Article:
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Thread: Pyro Stain bane

  1. #11

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    The ABC formula is in "the Negative", by Ansel Adams and you can find it on the web. If I recall correctly, it is basically pyro, sulfite, bisulfite, carbonate, and a small amount of bromide. I suggested ABC purely to help compensate for the extra 2 stops of exposure you gave the negatives. Using the ABC formula should kill about 1 stop of film speed. You'll have to decide what formula to use in the long run. I can't comment on Pyrocat-HD. I have no experience with it and haven't had the need to try it. I'm happy with my modified Wimberley formula and "if it ain't broke, I have no reason to fix it".

    Bob Herbst

    Quote Originally Posted by Jarvman View Post
    Thanks Bob! I was actually reading your appendix in Dick Arentz book last night. I understand now that if I want to increase the contrast of my negs I should increase film speed because the shadows are receiving extra development too. Do you think I will get away with using Pyrocat rather than ABC as I have none of the latter? Perhaps developing for normal time rather than N+1. The other option was to develop them in D-76. I can't get ABC premixed in the UK. Suppose I could mix my own, there's a formula in the Darkroom Cookbook aint there.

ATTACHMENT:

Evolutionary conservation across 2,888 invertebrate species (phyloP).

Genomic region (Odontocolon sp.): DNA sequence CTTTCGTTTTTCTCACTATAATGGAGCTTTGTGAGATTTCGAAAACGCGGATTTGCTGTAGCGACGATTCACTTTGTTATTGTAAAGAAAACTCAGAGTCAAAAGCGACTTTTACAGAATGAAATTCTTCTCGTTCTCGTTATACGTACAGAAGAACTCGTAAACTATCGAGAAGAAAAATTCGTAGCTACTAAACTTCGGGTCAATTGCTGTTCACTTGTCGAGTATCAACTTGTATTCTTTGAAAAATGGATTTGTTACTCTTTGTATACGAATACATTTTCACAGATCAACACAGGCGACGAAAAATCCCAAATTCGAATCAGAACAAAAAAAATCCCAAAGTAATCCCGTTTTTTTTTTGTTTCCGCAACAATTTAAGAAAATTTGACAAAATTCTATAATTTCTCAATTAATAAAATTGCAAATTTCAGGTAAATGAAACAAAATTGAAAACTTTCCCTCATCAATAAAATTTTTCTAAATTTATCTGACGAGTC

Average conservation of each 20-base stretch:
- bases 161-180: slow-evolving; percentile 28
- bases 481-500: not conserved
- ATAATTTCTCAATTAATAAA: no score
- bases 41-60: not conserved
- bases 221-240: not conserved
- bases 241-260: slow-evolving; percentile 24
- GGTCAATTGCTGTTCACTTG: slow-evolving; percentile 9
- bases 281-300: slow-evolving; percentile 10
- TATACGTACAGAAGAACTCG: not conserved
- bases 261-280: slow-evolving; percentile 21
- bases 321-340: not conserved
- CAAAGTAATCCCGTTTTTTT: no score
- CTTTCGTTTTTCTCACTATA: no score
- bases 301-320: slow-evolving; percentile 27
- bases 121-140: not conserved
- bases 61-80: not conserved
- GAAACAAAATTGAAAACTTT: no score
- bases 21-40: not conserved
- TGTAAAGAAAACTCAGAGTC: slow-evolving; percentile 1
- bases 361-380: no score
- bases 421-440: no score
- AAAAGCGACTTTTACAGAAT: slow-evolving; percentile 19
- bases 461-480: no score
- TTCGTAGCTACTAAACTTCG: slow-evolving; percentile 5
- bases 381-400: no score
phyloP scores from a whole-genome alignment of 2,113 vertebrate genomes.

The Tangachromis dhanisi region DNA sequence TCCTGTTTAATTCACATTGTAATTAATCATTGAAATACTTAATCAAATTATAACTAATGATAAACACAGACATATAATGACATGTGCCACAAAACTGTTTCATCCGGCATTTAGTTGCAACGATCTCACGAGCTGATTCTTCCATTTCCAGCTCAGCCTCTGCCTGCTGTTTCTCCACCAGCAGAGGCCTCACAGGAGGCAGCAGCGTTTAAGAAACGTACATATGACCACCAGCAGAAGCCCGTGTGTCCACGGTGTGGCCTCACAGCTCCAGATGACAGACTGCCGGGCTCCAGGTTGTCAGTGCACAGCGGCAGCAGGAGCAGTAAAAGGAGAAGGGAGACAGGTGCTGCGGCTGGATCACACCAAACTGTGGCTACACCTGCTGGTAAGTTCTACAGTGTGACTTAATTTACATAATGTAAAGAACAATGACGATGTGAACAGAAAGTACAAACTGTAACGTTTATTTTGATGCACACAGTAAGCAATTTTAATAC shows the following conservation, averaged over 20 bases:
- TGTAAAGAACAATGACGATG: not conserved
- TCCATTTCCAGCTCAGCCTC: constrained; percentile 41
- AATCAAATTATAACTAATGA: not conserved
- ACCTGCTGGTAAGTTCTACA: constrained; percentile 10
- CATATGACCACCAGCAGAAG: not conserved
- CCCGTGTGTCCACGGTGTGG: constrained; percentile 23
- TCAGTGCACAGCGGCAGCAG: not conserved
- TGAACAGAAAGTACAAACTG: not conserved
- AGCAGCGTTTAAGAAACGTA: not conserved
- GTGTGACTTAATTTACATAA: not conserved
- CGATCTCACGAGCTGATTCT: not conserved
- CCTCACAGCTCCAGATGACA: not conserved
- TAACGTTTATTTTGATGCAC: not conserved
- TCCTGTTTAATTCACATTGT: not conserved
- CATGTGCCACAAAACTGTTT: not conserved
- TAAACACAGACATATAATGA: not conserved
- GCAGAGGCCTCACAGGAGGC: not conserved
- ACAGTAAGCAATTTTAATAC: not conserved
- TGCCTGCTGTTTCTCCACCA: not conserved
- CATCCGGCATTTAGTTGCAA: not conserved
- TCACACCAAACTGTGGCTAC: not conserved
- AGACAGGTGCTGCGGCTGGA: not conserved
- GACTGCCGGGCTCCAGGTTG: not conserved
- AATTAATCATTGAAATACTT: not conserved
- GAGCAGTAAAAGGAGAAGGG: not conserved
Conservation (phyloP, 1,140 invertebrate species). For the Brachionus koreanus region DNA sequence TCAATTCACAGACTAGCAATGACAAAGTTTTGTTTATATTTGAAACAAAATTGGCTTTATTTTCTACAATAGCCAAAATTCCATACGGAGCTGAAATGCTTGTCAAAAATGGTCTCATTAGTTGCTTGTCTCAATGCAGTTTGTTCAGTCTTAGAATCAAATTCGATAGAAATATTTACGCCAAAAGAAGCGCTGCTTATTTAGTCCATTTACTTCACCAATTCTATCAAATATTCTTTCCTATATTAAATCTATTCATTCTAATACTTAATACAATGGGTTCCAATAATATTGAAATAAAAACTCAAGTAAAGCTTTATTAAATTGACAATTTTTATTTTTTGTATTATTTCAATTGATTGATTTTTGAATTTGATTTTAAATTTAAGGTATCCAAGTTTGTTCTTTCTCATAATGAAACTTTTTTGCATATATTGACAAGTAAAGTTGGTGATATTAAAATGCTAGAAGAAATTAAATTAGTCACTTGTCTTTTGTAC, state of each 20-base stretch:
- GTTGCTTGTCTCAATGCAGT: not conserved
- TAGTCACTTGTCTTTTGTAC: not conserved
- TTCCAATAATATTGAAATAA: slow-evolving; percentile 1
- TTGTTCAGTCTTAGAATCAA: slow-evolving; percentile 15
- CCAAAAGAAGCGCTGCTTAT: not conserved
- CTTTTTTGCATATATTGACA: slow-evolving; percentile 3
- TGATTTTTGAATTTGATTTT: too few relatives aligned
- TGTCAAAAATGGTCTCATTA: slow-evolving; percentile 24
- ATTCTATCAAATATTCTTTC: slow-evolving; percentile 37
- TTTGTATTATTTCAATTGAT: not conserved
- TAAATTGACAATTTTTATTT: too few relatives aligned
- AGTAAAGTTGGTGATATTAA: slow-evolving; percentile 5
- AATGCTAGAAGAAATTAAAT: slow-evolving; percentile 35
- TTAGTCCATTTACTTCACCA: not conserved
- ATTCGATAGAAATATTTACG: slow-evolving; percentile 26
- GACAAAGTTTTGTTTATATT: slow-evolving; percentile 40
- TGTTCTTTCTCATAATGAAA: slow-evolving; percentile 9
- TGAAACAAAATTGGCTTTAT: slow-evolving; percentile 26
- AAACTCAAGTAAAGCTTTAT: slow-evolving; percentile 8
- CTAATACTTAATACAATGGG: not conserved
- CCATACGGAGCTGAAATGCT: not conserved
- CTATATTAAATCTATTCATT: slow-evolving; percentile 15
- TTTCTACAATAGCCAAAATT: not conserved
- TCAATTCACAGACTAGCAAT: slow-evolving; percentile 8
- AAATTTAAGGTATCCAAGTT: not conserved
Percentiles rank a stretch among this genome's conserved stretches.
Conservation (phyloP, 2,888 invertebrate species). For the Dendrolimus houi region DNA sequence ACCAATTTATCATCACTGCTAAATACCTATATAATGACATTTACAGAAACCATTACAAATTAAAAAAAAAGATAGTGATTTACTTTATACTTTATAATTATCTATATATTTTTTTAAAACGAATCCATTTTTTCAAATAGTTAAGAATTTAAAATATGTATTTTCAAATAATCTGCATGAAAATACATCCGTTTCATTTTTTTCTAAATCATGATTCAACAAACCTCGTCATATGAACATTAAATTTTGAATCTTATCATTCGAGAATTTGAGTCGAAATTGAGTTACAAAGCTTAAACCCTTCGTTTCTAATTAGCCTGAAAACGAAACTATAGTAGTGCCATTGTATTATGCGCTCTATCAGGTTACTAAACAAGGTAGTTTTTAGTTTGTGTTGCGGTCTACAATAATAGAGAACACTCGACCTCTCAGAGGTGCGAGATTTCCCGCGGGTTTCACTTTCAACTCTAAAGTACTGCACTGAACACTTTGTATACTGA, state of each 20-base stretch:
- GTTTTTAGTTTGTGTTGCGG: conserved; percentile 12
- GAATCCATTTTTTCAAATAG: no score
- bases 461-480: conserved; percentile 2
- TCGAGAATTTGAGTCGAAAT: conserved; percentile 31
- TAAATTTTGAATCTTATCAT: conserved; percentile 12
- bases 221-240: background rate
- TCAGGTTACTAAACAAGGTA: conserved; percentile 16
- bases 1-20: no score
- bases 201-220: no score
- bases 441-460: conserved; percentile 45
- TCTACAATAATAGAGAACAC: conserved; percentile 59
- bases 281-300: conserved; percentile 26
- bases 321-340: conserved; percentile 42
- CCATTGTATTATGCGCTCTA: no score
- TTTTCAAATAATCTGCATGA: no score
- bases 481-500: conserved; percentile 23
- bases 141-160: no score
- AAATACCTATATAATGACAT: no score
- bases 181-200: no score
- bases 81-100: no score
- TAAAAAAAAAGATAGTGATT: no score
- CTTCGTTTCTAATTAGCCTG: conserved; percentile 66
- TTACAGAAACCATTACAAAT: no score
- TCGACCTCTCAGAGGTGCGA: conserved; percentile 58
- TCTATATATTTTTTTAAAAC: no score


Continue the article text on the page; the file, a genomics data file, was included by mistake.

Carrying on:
2. #12

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    Controlling stain with PMK means controlling oxidation. You'll know you're doing it right when the developer comes out looking the same as it did going in. The trick is filling the tank all the way (you can do this with the jobo if you roll it by hand) or using nitrogen gas - commonly available at welding supply houses. My base + fog on PMK negs is no more than what I get when using rodinal or d76. What's your process like?

  3. #13

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    Sheet film in trays, not much chance of controlling oxidation!

  4. #14